FCI Elkton COVID-19 Cases Among Highest in Prisons

LISBON, Ohio — As of Tuesday, the number of positive cases among staff members at the Federal Correctional Institution Elkton has increased to 46, up from 38 on Monday.

According to data from the Federal Bureau of Prisons website, FCI Elkton has the highest number of staff cases among the affected 61 federal prisons and residential reentry centers in the country. It also has 52 positive inmate cases, with is the fourth highest number of inmates testing positive in federal prison.

Of those inmates, 25 are hospitalized, 12 of whom are on ventilators, reported Joseph Mayle, union president at FCI Elkton. Another 100 inmates are currently quarantined with 50 in isolation.

With six inmate deaths from COVID-19, Elkton is second only to the federal prison in Oakdale, La., where seven inmates have died from the virus, according to the prison bureau.

To date, 22 inmates have died because of COVID-19, all of whom had pre-existing medical conditions, according to the bureau.

A report by the Associated Press found inmates make up nearly one in four of Ohio’s coronavirus cases. Those numbers were driven by a spike in identified infections following universal testing in three state prisons, including FCI Elkton.

On April 19, reports showed 1,828 positive tests at the Marion Correctional Facility, out of about 2,500 total inmates, according to the Department of Rehabilitation and Correction. In addition, 109 employees at Marion have tested positive, out of a total of about 350 workers, which includes about 295 guards. One Marion prison guard died earlier this month, the Associated Press reported.

Earlier this month, four inmates at FCI Elkton joined the ACLU in filing a lawsuit aimed at getting them released. Inmates provided detailed descriptions of life inside the prison, arguing their Eighth Amendment constitutional rights to be free from cruel and unusual punishment are being infringed upon, and that Elkton has “neither the capacity nor ability to comply with public health guidelines to manage the outbreak of COVID-19 and cannot provide for the safety of the prisoners.”

The lawsuit is asking the Federal Bureau of Prisons to identify, within six hours of a court order, a list of all medically vulnerable inmates and to release all such persons within 24 hours or to show just cause why that shouldn’t happen.

In a written statement to inmate families and friends Tuesday, Michael Carvajal, director of the Bureau of Prisons, outlined measures the bureau is taking to “ensure the safety, security and orderly operation of 122 federal prisons, as well as the safety and security of approximately 36,000 staff and more than 170,000 federal inmates, including those housed in privately managed or community-based facilities.”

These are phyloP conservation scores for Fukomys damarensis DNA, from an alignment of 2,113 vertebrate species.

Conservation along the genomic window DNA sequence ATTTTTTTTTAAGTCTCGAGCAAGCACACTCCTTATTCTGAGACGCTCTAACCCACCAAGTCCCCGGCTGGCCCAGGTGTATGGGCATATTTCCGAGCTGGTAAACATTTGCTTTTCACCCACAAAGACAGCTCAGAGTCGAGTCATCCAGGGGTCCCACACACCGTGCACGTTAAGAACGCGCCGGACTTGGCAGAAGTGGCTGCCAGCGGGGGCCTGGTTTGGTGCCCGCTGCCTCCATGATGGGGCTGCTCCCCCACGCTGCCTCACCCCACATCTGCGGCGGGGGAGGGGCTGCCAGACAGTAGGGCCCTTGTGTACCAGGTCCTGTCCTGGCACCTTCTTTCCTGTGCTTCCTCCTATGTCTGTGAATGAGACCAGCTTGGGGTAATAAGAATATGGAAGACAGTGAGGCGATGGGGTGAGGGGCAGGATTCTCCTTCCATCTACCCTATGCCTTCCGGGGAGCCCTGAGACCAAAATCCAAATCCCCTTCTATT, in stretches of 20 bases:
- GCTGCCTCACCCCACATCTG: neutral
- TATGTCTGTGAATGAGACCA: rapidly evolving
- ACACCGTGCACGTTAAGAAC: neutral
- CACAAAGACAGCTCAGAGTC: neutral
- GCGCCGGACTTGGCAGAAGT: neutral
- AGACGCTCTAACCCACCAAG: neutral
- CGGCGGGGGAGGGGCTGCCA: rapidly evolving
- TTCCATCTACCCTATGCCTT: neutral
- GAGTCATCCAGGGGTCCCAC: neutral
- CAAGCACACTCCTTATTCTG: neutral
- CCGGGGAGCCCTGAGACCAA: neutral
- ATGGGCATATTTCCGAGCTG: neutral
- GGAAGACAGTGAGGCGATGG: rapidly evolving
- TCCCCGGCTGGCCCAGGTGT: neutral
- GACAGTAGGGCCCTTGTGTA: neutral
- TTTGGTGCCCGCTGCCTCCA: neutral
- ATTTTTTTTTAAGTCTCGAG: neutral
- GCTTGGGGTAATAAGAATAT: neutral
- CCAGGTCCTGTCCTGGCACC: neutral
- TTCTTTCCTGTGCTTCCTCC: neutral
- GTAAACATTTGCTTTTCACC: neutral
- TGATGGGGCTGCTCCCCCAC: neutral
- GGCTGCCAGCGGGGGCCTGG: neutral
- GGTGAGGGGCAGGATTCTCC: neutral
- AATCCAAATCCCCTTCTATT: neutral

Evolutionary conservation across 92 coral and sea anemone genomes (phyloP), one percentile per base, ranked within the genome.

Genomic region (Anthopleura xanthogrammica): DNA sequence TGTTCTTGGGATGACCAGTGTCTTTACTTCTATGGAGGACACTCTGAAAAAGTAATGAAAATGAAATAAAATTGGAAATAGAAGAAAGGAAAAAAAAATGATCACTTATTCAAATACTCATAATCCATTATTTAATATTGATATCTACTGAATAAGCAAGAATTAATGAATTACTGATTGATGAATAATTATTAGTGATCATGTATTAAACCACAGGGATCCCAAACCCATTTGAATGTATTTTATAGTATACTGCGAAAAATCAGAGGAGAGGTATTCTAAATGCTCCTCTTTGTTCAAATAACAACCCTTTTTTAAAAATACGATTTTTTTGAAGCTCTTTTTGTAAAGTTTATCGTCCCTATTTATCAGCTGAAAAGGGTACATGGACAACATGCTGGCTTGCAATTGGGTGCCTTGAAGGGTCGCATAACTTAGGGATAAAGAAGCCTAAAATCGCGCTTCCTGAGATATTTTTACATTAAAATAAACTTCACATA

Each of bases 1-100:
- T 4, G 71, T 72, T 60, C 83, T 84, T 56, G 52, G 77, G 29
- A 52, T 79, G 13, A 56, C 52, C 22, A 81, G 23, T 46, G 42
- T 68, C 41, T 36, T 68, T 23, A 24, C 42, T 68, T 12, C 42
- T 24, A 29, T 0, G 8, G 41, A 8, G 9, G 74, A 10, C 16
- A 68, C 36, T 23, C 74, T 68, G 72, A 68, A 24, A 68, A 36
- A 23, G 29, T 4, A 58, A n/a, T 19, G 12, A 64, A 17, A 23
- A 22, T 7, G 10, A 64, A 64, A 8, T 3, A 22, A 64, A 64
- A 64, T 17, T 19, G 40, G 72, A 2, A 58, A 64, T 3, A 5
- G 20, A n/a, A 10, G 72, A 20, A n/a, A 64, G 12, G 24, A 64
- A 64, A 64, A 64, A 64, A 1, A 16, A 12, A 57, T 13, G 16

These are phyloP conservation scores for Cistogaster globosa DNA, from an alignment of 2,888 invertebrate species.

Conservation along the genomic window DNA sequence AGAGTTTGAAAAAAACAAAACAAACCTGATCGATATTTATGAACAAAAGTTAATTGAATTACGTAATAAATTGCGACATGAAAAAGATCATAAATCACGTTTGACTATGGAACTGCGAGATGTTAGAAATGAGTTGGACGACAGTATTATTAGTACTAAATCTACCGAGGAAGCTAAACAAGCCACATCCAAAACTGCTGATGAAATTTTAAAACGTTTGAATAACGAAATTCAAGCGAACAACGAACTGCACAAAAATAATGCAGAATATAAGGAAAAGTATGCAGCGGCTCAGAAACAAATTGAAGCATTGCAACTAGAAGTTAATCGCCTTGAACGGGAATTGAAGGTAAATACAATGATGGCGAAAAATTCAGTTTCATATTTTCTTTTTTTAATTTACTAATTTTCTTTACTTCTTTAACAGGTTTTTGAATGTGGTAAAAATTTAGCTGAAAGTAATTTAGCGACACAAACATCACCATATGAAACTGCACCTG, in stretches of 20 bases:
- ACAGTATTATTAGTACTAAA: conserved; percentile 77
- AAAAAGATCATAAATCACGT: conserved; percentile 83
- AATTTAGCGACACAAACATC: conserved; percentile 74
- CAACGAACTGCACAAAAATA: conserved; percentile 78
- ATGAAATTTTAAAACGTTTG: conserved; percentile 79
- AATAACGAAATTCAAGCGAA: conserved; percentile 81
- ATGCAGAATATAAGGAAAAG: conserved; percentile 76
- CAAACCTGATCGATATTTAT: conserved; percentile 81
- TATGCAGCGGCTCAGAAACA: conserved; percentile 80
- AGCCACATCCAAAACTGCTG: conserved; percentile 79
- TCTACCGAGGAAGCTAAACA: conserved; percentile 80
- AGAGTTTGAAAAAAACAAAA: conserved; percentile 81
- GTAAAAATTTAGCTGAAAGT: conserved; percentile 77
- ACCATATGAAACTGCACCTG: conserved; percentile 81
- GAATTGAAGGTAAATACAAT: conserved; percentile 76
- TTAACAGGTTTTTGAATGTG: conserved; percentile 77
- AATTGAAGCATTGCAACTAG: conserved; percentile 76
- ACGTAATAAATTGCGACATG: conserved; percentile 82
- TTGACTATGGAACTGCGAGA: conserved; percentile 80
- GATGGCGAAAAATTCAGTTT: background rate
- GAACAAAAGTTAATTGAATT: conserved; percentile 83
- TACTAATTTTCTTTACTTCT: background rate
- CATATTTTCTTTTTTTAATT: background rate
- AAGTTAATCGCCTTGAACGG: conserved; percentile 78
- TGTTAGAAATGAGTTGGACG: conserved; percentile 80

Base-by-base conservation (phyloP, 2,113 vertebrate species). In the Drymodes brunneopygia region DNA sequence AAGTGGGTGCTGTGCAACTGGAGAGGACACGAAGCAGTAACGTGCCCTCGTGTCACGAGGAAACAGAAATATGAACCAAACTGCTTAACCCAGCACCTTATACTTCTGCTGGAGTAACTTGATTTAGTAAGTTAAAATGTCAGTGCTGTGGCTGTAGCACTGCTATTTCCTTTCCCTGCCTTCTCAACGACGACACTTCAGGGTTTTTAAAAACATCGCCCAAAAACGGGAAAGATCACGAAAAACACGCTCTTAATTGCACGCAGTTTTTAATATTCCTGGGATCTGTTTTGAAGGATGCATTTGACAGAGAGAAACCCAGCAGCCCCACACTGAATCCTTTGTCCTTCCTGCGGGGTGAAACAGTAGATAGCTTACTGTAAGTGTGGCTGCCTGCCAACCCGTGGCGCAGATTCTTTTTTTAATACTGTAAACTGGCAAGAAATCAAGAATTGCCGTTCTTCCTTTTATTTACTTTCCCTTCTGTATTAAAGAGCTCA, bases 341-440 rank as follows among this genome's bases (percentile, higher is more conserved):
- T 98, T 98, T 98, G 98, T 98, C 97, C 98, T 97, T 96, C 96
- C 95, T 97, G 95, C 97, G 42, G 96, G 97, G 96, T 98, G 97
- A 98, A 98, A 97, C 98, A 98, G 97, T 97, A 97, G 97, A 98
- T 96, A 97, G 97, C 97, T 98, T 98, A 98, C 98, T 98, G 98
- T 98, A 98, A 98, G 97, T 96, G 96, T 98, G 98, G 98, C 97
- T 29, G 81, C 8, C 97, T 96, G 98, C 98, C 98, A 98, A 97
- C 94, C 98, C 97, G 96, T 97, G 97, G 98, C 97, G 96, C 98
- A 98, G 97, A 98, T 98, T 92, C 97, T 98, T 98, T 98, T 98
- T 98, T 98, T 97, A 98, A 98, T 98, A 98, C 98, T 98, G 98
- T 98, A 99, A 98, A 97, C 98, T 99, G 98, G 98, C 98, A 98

To help compensate for the halting of social visits, monthly phone minutes have been increased and free phone and video calls have been approved, though collect calls are still charged accordingly, Carvajal wrote.

Individuals entering any bureau buildings, including staff, are screened and have their temperature checked. As of April 1, all inmates have been secured in their assigned cells or quarters to decrease the spread of coronavirus, he wrote. The shelter-in-place order will remain in effect until May 18, at which time it will be re-evaluated.

“Again, we did not make this decision lightly, and I know it can be difficult for everyone,” Carvajal wrote. “But just like in communities nationwide who have been required to shelter in place, we feel the safest course to prevent the spread of the virus is to have inmates shelter in place as well.”

In institutions with active COVID-19 transmission, all inmates are served meals in their units, he added. The Centers for Disease Control and Prevention have also encouraged all correctional and detention centers to issue and have staff and inmates wear appropriate face coverings when in public places and when social distancing can’t be achieved.

In response to U.S. Attorney General William Barr’s authorization to use home confinement, the bureau is “aggressively screening all inmates who have COVID-19 risk factors for suitability, starting with inmates incarcerated at facilities with the greatest number of COVID-19 cases,” Carvajal said. Since the authorization, the bureau has reviewed thousands of cases and placed more than 1,300 inmates on home confinement, he said.

Jeremy Lydic and The Associated Press contributed to this report.

Copyright 2024 The Business Journal, Youngstown, Ohio.